In late July, Peru's Ministry of Culture announced a "Care Plan" for a band of Mashco Piro indigenous people believed to be living in voluntary isolation in a remote area of Madre de Dios region in the southern Amazon basin. Ministerial Resolution No. 258-2015-MC stated that the Vice-ministry of Inter-Culturality, through its General Directorate of Rights of Indigenous Peoples, would implement the plan, which emphasized establishing peaceful coexistence between the Mashco Piro and other indigenous communities in the area. The plan was sparked by increasingly frequent sightings of the band and two fatalities in confrontations between band members and communities on the edge of its territory. Encroachments on the band's territory by illegal loggers is believed to be pressuring the group to seek new lands. But government plans to initiative "contact" with the group immediately drew harsh criticism from indigenous rights advocates. "We are extremely worried about this situation and its possible disastrous consequences," said Francisco Estremadoyro, director of Lima-based ProPurús, a nonprofit that seeks to protect the peoples and environment in the area.
The Culture Ministry emphasized that the group has itself been initiating contact. "You can see a group on the beaches for hours, waiting for the boats to pass [to] request certain products," wrote Luis Felipe Torres, a ministry anthropologist. "They are especially interested in bananas, cassava, sugarcane, machetes, and pots… they are deliberately seeking to interact with people transiting the river."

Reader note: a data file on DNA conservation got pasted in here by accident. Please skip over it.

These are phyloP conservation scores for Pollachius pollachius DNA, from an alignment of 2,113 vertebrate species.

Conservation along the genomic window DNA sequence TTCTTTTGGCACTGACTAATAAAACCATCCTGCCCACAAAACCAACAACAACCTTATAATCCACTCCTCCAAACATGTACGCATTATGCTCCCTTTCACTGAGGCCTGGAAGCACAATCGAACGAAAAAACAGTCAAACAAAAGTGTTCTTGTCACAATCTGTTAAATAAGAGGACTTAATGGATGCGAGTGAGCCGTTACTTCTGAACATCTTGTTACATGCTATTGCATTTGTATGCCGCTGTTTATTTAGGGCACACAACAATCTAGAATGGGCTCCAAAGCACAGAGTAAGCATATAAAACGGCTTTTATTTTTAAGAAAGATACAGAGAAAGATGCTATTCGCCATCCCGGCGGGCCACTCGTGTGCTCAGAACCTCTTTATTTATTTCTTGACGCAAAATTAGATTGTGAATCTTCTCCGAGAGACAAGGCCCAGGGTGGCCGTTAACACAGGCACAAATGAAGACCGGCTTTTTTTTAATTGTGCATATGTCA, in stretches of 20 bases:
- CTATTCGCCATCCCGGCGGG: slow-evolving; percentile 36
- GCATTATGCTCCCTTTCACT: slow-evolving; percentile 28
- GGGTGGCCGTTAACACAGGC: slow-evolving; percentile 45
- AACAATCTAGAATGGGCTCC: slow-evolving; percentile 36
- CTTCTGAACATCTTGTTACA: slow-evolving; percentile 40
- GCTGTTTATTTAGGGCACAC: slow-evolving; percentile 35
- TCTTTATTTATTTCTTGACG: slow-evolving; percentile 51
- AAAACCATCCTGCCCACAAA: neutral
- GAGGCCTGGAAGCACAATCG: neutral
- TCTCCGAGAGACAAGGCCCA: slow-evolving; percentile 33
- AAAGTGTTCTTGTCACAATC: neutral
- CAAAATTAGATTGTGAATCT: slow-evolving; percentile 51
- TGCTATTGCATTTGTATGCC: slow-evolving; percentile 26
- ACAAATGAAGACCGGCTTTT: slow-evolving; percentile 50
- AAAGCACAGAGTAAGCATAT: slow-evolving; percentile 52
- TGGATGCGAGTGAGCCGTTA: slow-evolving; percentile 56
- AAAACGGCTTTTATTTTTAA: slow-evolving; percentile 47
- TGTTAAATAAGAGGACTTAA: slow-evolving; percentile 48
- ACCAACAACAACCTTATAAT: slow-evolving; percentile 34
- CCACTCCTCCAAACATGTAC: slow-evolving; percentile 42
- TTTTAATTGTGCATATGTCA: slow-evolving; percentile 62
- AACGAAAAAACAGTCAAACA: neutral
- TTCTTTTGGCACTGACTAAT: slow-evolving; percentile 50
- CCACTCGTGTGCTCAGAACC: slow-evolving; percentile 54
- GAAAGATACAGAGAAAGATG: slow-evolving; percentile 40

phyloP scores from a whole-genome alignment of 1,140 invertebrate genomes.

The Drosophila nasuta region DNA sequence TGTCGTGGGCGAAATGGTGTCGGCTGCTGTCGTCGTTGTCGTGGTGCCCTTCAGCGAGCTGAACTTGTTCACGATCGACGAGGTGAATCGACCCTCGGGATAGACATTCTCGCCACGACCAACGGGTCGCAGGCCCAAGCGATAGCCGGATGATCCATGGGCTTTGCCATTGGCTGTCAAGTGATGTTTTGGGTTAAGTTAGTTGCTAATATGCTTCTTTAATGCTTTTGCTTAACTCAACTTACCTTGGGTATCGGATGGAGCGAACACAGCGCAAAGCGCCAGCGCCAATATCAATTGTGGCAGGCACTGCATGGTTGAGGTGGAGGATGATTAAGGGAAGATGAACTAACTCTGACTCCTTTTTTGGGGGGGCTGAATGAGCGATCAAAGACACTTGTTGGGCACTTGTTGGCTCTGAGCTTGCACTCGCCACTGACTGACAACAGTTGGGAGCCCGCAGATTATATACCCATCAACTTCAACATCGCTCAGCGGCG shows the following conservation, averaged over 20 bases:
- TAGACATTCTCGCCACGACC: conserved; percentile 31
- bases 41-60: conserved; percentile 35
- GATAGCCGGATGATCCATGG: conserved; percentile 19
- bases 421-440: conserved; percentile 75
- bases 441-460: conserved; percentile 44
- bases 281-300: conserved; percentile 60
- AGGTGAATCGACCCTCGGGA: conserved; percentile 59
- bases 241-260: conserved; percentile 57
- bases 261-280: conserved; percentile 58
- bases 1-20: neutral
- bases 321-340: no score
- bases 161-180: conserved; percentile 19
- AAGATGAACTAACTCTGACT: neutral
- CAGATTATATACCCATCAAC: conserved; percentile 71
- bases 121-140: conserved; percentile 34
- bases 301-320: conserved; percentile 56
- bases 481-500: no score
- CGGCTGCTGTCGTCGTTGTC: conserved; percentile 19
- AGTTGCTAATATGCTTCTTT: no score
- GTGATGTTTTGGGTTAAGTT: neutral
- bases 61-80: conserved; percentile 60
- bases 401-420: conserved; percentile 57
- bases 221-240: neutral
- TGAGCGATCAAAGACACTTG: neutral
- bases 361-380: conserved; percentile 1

Given such credible reports, "there are no reasonable grounds to interpret this behavior as a sign that this group wants to remain unconnected to the rest of society," concluded Patricia Palacios Balbuena, vice-minister for Inter-Culturality. Culture Minister Diana Alvarez-Calderon said the plan called for increasing patrols and making contact "only if they make an appearance and show a willingness for a conversation." But a ministry official also told reporters that the government planned a "controlled contact."
Rebecca Spooner of Survival International insisted that the desires of the band remain unclear. Although tribe members may have sought goods, "shooting arrows at people is a clear indication that they do not want contact." Instead, she urged Peru's government to prevent outsiders from entering the area and educate local residents about the dangers of interacting with isolated people. (Science Insider, Aug. 7; Peru This Week, Aug. 6; Live Science, July 24)